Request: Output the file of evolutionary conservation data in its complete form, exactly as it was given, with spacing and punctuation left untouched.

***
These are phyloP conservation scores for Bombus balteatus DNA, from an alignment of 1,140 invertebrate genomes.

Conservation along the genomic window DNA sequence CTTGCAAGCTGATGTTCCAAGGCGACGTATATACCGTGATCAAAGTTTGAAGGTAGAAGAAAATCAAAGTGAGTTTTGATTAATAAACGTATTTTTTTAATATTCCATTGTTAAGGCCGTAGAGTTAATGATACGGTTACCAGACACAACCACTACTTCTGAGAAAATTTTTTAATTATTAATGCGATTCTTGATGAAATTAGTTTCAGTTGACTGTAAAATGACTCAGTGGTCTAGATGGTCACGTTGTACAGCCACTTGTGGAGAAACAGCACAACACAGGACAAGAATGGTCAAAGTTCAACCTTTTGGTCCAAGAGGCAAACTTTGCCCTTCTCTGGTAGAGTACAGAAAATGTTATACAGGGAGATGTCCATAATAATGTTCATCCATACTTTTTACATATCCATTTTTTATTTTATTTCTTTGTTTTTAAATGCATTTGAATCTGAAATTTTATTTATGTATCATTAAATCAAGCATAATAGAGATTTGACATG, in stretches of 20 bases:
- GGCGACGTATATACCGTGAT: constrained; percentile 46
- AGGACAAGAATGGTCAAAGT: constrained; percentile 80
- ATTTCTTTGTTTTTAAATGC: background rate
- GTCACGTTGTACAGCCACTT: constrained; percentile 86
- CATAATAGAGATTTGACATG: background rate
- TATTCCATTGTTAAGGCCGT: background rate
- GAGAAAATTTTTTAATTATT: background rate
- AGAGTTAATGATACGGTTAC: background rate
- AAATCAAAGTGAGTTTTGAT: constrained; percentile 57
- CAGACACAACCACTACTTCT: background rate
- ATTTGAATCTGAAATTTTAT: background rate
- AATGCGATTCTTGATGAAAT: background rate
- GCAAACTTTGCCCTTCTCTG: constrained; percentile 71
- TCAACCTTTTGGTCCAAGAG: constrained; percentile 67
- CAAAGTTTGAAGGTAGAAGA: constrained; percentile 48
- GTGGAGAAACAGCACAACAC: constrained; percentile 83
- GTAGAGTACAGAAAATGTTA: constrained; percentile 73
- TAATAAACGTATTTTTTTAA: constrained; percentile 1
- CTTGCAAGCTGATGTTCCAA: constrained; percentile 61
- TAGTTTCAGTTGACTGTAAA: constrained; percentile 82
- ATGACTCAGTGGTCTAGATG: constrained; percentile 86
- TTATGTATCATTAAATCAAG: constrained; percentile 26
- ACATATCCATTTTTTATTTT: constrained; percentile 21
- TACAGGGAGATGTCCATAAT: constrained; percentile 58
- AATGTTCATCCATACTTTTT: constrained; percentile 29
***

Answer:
These are phyloP conservation scores for Bombus balteatus DNA, from an alignment of 1,140 invertebrate genomes.

Conservation along the genomic window DNA sequence CTTGCAAGCTGATGTTCCAAGGCGACGTATATACCGTGATCAAAGTTTGAAGGTAGAAGAAAATCAAAGTGAGTTTTGATTAATAAACGTATTTTTTTAATATTCCATTGTTAAGGCCGTAGAGTTAATGATACGGTTACCAGACACAACCACTACTTCTGAGAAAATTTTTTAATTATTAATGCGATTCTTGATGAAATTAGTTTCAGTTGACTGTAAAATGACTCAGTGGTCTAGATGGTCACGTTGTACAGCCACTTGTGGAGAAACAGCACAACACAGGACAAGAATGGTCAAAGTTCAACCTTTTGGTCCAAGAGGCAAACTTTGCCCTTCTCTGGTAGAGTACAGAAAATGTTATACAGGGAGATGTCCATAATAATGTTCATCCATACTTTTTACATATCCATTTTTTATTTTATTTCTTTGTTTTTAAATGCATTTGAATCTGAAATTTTATTTATGTATCATTAAATCAAGCATAATAGAGATTTGACATG, in stretches of 20 bases:
- GGCGACGTATATACCGTGAT: constrained; percentile 46
- AGGACAAGAATGGTCAAAGT: constrained; percentile 80
- ATTTCTTTGTTTTTAAATGC: background rate
- GTCACGTTGTACAGCCACTT: constrained; percentile 86
- CATAATAGAGATTTGACATG: background rate
- TATTCCATTGTTAAGGCCGT: background rate
- GAGAAAATTTTTTAATTATT: background rate
- AGAGTTAATGATACGGTTAC: background rate
- AAATCAAAGTGAGTTTTGAT: constrained; percentile 57
- CAGACACAACCACTACTTCT: background rate
- ATTTGAATCTGAAATTTTAT: background rate
- AATGCGATTCTTGATGAAAT: background rate
- GCAAACTTTGCCCTTCTCTG: constrained; percentile 71
- TCAACCTTTTGGTCCAAGAG: constrained; percentile 67
- CAAAGTTTGAAGGTAGAAGA: constrained; percentile 48
- GTGGAGAAACAGCACAACAC: constrained; percentile 83
- GTAGAGTACAGAAAATGTTA: constrained; percentile 73
- TAATAAACGTATTTTTTTAA: constrained; percentile 1
- CTTGCAAGCTGATGTTCCAA: constrained; percentile 61
- TAGTTTCAGTTGACTGTAAA: constrained; percentile 82
- ATGACTCAGTGGTCTAGATG: constrained; percentile 86
- TTATGTATCATTAAATCAAG: constrained; percentile 26
- ACATATCCATTTTTTATTTT: constrained; percentile 21
- TACAGGGAGATGTCCATAAT: constrained; percentile 58
- AATGTTCATCCATACTTTTT: constrained; percentile 29